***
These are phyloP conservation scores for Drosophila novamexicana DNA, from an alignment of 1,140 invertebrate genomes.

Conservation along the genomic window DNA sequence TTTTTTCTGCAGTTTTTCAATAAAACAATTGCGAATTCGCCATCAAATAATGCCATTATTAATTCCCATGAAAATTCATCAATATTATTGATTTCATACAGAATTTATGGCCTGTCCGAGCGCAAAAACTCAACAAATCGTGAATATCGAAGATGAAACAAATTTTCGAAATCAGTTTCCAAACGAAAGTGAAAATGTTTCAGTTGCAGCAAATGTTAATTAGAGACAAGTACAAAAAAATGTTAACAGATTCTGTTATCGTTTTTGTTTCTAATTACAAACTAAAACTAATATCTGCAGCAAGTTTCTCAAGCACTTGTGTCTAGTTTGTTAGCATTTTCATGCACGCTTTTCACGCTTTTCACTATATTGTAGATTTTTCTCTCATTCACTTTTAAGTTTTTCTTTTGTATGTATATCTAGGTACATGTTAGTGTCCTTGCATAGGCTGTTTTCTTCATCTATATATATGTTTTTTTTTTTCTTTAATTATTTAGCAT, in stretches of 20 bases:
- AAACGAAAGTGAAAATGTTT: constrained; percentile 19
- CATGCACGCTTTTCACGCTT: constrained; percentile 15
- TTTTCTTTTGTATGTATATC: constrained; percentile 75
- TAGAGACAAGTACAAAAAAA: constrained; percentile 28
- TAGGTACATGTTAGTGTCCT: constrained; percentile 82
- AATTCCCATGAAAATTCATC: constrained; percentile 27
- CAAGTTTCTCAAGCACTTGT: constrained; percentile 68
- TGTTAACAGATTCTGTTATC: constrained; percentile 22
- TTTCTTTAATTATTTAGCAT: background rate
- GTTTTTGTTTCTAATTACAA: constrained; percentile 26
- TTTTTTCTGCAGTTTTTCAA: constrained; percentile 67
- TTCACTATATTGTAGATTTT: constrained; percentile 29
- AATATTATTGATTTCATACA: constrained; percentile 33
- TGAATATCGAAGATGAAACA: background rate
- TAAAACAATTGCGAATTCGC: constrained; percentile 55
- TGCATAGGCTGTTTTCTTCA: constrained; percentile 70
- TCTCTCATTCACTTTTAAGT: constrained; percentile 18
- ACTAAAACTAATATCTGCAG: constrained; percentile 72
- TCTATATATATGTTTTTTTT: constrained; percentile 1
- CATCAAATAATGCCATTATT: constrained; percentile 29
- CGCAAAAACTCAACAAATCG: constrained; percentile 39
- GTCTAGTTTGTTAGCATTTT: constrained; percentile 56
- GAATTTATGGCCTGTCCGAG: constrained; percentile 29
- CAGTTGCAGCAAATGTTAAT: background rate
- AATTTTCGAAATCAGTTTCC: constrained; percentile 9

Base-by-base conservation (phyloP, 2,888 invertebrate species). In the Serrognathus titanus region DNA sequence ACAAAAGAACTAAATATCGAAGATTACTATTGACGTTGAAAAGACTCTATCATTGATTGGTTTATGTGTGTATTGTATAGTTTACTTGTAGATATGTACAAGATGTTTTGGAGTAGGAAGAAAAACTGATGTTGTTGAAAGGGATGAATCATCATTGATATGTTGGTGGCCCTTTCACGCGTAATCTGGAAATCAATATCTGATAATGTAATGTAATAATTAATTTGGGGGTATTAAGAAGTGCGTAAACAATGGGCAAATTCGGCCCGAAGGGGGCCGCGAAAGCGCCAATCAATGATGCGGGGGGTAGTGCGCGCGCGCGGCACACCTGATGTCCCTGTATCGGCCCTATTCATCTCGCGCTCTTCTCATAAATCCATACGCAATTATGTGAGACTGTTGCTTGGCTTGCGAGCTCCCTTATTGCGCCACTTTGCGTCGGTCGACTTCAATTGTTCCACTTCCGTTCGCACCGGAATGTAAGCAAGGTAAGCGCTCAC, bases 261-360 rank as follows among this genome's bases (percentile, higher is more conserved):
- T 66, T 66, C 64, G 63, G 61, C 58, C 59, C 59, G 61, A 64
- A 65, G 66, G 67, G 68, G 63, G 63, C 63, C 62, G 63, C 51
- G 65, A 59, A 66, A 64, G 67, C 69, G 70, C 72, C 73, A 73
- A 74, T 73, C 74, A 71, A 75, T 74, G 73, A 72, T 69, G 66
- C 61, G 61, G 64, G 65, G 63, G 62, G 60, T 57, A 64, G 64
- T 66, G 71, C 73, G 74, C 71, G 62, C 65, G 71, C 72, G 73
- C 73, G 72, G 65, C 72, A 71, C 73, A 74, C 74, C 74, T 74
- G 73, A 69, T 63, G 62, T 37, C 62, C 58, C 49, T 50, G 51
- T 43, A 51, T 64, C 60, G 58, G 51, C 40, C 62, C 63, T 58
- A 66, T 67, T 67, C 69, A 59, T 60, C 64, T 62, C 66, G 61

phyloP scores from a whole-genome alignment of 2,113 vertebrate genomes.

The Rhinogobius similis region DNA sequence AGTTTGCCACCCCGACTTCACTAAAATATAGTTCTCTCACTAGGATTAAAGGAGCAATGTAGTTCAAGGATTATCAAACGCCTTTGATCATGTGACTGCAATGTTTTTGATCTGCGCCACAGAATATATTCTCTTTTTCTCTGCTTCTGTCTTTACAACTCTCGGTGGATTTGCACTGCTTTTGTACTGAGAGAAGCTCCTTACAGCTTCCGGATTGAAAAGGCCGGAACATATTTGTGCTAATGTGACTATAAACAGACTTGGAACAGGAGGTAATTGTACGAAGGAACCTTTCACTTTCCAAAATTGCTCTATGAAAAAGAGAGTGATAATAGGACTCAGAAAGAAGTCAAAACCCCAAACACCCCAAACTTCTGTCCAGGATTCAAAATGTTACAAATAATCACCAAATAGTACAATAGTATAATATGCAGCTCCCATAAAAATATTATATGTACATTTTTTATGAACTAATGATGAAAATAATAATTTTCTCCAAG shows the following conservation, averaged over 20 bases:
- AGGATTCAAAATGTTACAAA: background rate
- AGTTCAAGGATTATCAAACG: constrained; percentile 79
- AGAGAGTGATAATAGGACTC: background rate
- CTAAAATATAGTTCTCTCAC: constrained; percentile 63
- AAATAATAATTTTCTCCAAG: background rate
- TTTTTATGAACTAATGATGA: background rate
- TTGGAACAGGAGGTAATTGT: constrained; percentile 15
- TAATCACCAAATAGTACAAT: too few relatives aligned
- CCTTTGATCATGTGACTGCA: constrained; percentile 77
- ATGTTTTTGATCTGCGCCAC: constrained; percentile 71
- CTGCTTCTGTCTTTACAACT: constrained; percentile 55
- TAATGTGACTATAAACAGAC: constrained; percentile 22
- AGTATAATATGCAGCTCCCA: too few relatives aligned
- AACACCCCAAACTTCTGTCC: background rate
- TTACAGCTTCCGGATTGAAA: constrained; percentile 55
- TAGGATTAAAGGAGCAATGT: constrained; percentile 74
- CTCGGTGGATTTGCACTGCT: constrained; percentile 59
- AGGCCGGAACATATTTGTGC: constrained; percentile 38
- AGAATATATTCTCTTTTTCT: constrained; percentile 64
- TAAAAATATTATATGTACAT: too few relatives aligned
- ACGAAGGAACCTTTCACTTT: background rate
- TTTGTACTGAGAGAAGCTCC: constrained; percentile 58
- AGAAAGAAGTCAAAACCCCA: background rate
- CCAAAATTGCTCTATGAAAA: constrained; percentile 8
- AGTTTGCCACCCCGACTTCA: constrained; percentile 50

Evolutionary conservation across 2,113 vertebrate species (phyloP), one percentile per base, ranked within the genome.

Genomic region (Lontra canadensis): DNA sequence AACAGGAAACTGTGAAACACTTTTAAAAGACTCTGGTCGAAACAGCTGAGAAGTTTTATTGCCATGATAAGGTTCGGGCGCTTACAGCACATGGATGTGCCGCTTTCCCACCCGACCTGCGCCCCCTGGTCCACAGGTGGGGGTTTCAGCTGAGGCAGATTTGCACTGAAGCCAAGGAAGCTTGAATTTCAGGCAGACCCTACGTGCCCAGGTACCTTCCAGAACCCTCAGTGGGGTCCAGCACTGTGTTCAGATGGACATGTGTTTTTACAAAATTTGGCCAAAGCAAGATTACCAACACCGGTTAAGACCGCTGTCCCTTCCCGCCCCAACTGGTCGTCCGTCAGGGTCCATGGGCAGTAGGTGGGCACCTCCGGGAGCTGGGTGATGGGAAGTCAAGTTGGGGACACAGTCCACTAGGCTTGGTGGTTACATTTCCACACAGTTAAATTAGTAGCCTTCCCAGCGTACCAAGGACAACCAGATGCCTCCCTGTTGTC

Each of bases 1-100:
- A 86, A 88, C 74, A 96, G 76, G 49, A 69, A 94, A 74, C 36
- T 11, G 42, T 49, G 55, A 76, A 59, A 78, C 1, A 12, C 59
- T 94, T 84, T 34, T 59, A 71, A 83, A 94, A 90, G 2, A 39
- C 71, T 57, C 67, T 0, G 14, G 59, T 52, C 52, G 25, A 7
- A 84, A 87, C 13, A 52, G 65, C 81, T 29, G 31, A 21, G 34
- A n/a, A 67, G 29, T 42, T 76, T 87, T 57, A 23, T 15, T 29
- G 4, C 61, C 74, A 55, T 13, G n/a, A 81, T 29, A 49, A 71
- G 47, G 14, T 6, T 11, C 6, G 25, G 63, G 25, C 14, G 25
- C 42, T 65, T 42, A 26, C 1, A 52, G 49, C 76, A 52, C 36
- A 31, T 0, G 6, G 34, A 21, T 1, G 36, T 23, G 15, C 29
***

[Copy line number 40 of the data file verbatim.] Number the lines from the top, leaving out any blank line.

The Rhinogobius similis region DNA sequence AGTTTGCCACCCCGACTTCACTAAAATATAGTTCTCTCACTAGGATTAAAGGAGCAATGTAGTTCAAGGATTATCAAACGCCTTTGATCATGTGACTGCAATGTTTTTGATCTGCGCCACAGAATATATTCTCTTTTTCTCTGCTTCTGTCTTTACAACTCTCGGTGGATTTGCACTGCTTTTGTACTGAGAGAAGCTCCTTACAGCTTCCGGATTGAAAAGGCCGGAACATATTTGTGCTAATGTGACTATAAACAGACTTGGAACAGGAGGTAATTGTACGAAGGAACCTTTCACTTTCCAAAATTGCTCTATGAAAAAGAGAGTGATAATAGGACTCAGAAAGAAGTCAAAACCCCAAACACCCCAAACTTCTGTCCAGGATTCAAAATGTTACAAATAATCACCAAATAGTACAATAGTATAATATGCAGCTCCCATAAAAATATTATATGTACATTTTTTATGAACTAATGATGAAAATAATAATTTTCTCCAAG shows the following conservation, averaged over 20 bases: